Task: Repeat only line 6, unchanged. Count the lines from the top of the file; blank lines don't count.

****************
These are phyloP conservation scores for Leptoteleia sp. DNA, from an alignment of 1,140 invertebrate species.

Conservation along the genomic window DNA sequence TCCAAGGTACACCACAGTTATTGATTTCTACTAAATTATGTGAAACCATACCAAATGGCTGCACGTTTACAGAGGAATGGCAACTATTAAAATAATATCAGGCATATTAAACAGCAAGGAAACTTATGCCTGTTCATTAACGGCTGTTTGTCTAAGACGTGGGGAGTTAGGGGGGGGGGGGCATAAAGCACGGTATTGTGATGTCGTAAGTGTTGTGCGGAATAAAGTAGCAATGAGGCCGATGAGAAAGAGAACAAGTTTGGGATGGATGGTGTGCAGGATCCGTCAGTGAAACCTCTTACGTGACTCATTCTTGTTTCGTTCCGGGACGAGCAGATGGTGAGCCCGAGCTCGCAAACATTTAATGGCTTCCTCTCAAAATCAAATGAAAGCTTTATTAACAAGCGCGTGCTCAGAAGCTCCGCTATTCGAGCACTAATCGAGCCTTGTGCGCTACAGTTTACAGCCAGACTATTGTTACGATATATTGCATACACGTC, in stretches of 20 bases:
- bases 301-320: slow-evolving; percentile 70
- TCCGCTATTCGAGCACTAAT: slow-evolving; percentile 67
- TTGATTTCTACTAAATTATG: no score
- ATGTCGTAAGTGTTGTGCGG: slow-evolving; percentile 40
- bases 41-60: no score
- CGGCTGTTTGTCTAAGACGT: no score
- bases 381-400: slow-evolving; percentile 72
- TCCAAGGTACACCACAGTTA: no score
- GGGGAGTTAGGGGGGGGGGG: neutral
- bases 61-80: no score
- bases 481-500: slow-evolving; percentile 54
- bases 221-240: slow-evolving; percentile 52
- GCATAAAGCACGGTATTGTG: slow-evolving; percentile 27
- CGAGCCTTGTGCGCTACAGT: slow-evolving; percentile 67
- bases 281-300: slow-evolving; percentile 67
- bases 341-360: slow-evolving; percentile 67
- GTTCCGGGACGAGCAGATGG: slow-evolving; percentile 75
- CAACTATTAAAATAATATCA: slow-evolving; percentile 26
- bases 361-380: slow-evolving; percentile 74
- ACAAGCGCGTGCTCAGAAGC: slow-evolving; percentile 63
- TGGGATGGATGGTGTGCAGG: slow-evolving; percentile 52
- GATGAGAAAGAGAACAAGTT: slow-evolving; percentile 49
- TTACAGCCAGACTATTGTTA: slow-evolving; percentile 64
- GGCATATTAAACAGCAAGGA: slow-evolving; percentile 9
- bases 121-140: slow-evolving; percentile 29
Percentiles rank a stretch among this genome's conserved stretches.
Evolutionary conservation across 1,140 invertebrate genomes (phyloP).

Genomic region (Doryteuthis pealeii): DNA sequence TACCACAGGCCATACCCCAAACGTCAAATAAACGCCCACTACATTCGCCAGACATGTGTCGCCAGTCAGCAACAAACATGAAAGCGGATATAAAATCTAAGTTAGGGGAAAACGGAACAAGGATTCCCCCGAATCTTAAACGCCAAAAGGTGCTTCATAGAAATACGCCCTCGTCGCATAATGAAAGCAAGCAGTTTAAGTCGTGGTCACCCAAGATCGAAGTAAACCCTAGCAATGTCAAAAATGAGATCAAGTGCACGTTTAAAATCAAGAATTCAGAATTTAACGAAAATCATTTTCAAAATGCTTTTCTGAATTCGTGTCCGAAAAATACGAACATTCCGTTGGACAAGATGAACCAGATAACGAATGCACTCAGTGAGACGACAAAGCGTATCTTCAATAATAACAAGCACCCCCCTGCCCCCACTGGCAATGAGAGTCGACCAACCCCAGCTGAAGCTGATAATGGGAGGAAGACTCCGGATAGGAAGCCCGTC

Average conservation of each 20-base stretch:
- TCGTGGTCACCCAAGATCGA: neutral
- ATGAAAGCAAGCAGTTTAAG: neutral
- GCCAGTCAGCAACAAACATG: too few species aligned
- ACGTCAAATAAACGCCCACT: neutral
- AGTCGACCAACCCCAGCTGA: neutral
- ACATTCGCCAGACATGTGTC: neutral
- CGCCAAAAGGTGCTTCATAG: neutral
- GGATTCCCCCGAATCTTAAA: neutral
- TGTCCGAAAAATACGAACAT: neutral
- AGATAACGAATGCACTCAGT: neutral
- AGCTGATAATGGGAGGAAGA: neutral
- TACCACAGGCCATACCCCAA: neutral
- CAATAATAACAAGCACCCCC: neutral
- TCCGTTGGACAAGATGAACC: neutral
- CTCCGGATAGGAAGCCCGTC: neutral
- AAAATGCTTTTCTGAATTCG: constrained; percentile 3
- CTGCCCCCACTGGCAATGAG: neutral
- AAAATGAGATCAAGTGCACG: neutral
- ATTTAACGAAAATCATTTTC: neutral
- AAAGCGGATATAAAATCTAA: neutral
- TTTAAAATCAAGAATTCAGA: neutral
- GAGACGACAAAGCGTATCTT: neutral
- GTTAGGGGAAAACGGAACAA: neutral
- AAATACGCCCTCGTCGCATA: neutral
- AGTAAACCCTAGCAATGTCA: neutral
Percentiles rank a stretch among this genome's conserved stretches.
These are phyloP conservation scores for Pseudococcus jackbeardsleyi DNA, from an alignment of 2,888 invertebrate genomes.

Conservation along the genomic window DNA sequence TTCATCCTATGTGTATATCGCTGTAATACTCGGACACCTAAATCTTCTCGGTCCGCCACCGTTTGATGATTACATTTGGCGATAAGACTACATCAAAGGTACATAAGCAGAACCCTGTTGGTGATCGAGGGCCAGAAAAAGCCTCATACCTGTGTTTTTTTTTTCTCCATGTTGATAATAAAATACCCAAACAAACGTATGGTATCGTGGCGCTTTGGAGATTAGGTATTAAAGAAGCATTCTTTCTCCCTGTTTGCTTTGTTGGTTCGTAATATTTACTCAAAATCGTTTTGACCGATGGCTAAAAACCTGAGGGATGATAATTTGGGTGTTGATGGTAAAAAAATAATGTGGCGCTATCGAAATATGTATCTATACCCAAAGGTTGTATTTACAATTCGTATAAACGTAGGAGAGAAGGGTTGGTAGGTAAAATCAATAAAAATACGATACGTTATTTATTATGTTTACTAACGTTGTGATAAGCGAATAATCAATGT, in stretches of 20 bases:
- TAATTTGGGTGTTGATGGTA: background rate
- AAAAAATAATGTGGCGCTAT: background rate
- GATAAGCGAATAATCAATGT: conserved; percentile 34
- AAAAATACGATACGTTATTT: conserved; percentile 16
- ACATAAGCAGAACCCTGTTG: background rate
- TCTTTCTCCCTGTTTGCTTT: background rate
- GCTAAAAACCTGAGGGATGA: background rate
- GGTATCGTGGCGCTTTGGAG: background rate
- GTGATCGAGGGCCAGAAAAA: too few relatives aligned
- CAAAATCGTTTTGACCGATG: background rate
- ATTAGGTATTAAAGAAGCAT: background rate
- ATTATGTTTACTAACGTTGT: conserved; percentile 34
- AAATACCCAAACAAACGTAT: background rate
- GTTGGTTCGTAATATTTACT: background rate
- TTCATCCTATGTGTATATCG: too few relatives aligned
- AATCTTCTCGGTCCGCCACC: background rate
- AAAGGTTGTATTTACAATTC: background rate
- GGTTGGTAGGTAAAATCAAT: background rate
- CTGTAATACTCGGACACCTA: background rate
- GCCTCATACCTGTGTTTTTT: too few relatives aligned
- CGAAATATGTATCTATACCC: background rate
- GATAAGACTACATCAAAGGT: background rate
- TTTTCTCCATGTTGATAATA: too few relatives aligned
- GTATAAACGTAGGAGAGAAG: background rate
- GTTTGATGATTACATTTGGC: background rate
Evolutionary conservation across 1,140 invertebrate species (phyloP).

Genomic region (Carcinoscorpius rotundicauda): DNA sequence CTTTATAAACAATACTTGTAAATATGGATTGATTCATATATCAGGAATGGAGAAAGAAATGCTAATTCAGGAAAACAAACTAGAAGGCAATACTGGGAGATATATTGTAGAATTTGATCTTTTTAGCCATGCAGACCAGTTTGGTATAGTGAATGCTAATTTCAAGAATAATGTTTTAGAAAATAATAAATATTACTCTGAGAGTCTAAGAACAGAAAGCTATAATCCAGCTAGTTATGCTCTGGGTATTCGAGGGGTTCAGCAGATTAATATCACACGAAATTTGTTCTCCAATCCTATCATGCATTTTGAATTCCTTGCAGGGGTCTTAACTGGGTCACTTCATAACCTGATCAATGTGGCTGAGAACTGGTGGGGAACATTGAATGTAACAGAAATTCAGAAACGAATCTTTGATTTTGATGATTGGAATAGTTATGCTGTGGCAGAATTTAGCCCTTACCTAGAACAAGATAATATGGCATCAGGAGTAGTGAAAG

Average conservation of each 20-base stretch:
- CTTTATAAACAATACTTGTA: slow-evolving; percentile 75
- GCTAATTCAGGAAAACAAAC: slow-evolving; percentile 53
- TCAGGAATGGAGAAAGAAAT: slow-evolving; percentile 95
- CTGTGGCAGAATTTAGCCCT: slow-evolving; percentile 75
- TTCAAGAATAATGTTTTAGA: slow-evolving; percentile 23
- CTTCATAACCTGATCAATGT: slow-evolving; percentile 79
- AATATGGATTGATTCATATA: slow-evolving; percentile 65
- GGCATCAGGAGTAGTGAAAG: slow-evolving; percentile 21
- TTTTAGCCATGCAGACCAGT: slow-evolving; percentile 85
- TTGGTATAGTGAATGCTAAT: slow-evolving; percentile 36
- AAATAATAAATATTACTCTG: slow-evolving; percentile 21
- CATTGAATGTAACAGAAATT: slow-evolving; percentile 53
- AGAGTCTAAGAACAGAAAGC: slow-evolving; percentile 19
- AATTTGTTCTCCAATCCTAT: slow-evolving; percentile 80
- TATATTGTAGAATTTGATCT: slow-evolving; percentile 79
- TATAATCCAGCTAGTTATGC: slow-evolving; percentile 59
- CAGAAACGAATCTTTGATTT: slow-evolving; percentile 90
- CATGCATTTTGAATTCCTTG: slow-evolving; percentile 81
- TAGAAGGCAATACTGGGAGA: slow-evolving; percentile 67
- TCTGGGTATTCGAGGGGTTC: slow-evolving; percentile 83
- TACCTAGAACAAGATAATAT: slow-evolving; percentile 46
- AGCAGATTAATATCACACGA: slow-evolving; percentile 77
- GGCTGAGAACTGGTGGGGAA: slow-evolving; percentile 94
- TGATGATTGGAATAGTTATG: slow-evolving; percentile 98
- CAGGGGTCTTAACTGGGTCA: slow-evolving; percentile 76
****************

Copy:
- ATGTCGTAAGTGTTGTGCGG: slow-evolving; percentile 40